by Allen Wyatt
(last updated December 20, 2014)
When Dave writes a macro that must process a lot of information in a For...Next loop, he always uses the status bar to indicate progress. Typically, he'll have a message displayed there such as "Processing row X of Y." When "Y" is a large value (the top end of the For...Next loop), Excel often stops updating the status bar and displays something like "Not Responding" in Excel's title bar. The macro is still running, though, and when it completes, Excel starts responding and everything works like it should. Dave wonders how he can make Excel stop behaving in this manner and, instead, display the status bar updates like he wants.
This behavior seems to occur when it appears to Windows that Excel has stopped responding. (It is Windows, after all, that is responsible for what appears in a program's title bar.) I was able to reproduce the behavior quite easily if I have multiple programs open in Windows and I click to another program window while Excel is chunking through a long macro. Essentially, if Excel is busy performing the macro or it cannot keep up in asking Windows to update the status bar, then it does, indeed appear like Excel has stopped responding.
There are two possible approaches that can be used. First, you could use the DoEvents command within the loop. Normally this is used to instruct the macro to pay attention to anything that is in the events queue, such as when someone presses the keyboard. It is equivalent to forcing Excel to "look up" from the macro on which it is working and to communicate with Windows. This would, necessarily, let Windows know that Excel really is responsive and allow the updates to the status bar to occur. You could even put the command right after updating the status bar:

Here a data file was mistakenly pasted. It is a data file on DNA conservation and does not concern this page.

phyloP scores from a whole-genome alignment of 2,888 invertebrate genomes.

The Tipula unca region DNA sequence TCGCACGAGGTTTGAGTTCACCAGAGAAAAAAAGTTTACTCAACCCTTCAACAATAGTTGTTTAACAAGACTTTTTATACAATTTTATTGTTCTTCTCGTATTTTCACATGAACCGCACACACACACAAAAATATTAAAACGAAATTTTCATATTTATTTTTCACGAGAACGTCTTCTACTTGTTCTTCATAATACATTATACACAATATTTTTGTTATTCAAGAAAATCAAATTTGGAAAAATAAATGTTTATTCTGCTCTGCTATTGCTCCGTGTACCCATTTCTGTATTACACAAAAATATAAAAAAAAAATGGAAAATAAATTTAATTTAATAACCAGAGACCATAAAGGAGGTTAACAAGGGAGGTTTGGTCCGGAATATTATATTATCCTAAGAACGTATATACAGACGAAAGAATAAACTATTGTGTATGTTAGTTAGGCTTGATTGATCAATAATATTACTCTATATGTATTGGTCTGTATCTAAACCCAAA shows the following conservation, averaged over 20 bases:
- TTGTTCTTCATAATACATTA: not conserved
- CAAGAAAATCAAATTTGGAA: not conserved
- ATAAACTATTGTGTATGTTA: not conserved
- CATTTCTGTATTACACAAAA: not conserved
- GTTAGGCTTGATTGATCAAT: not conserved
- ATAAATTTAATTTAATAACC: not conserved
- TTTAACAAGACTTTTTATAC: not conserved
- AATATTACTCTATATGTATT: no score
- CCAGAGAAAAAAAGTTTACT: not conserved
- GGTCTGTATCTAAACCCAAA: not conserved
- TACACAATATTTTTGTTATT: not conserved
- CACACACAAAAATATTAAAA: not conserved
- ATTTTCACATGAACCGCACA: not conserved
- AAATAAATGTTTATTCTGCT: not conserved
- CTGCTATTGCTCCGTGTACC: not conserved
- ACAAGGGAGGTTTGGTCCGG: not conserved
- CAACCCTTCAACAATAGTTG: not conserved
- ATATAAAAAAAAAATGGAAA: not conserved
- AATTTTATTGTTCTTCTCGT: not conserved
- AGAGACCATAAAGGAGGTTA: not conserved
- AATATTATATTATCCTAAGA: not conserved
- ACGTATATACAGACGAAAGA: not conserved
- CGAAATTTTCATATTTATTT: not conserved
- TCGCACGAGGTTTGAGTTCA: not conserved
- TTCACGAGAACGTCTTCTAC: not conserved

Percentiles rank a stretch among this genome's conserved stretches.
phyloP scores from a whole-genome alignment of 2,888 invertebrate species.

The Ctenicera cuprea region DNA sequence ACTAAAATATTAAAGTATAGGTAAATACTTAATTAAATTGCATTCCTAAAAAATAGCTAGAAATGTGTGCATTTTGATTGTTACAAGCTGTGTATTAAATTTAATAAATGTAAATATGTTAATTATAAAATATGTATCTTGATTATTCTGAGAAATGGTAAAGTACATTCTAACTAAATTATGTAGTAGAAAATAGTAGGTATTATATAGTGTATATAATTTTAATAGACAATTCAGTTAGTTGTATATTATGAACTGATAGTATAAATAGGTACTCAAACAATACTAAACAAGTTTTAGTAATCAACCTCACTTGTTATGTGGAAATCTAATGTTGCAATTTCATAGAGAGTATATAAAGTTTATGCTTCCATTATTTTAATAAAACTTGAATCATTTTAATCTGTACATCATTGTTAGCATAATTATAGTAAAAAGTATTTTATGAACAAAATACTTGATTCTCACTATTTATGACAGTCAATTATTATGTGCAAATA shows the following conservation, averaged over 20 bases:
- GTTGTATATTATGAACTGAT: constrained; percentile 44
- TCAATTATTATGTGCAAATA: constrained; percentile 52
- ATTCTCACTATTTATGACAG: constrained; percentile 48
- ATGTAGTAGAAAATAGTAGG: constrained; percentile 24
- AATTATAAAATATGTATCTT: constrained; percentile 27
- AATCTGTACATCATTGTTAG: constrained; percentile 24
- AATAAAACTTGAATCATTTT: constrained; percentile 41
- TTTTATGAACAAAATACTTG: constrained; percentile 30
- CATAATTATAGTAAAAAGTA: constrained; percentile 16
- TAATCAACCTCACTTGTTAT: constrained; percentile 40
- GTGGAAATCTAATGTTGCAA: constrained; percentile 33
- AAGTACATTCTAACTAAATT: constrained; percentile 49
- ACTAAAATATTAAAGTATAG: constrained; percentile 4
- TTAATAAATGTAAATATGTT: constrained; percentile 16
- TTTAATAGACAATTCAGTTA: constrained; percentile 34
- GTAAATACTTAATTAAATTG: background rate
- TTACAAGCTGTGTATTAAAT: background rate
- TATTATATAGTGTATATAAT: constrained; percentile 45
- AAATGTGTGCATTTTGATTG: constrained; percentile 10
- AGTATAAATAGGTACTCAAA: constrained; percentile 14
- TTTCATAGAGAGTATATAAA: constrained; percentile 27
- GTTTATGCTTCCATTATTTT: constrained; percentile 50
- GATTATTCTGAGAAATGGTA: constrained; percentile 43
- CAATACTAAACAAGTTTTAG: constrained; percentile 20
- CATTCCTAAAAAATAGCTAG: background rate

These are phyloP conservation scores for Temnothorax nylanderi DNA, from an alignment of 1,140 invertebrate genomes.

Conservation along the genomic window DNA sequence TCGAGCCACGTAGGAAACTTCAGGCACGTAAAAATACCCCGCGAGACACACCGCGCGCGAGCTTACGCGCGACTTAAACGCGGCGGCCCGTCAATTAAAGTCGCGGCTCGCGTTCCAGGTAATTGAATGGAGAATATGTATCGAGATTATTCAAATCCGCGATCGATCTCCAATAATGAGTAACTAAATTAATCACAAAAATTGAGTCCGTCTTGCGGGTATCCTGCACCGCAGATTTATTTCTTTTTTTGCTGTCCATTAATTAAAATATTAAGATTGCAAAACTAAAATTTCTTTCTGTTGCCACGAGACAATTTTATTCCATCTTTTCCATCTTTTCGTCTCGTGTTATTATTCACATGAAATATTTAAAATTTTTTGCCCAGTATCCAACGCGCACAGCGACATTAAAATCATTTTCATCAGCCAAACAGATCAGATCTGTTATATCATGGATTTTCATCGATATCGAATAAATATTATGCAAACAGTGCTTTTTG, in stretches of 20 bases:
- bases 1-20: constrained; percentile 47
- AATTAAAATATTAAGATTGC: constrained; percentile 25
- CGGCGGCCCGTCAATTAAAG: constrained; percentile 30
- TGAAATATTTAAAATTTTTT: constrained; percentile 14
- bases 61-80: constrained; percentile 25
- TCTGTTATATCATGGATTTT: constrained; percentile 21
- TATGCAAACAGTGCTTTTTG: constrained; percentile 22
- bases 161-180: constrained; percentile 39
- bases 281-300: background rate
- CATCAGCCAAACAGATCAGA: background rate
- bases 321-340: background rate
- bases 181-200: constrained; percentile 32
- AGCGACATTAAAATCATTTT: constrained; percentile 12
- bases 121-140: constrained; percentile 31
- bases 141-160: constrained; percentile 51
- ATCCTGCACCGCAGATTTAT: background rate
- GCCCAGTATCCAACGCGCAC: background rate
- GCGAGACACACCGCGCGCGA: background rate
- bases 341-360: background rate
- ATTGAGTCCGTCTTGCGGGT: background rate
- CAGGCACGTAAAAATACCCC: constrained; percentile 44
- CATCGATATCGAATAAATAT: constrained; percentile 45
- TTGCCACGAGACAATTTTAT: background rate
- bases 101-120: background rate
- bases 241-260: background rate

Application.StatusBar = "Processing row " & X & " of " & Y DoEvents
The other thing to try is to simply not update the status bar as much. If the upper end of your loop is very large, then it might be better to calculate a percentage and update the status bar when some portion of the total is completed—perhaps every 5% or 10% of the total. This would mean the status bar only needs to be updated 10 or 20 times during the loop, rather than hundreds or thousands of times. This may mean that Windows can keep up with the requests to update the status bar and, as a bonus, your macro may run faster because it doesn't have to update the status bar as often.
ExcelTips is your source for cost-effective Microsoft Excel training. This tip (13341) applies to Microsoft Excel 2007, 2010, and 2013.
Excel Smarts for Beginners! Featuring the friendly and trusted For Dummies style, this popular guide shows beginners how to get up and running with Excel while also helping more experienced users get comfortable with the newest features. Check out Excel 2013 For Dummies today!
Using a macro to add worksheets to your workbook is easy. This tip provides two different methods you can use.Discover More
Place a cell reference in a macro, modify the structure of your worksheet, and you may soon find that the cell reference ...Discover More
There are a variety of ways that you might want to count the cells in your worksheet. One way is to figure out how many ...Discover More
FREE SERVICE: Get tips like this every week in ExcelTips, a free productivity newsletter. Enter your address and click "Subscribe."
Got a version of Excel that uses the ribbon interface (Excel 2007 or later)? This site is for you! If you use an earlier version of Excel, visit our ExcelTips site focusing on the menu interface.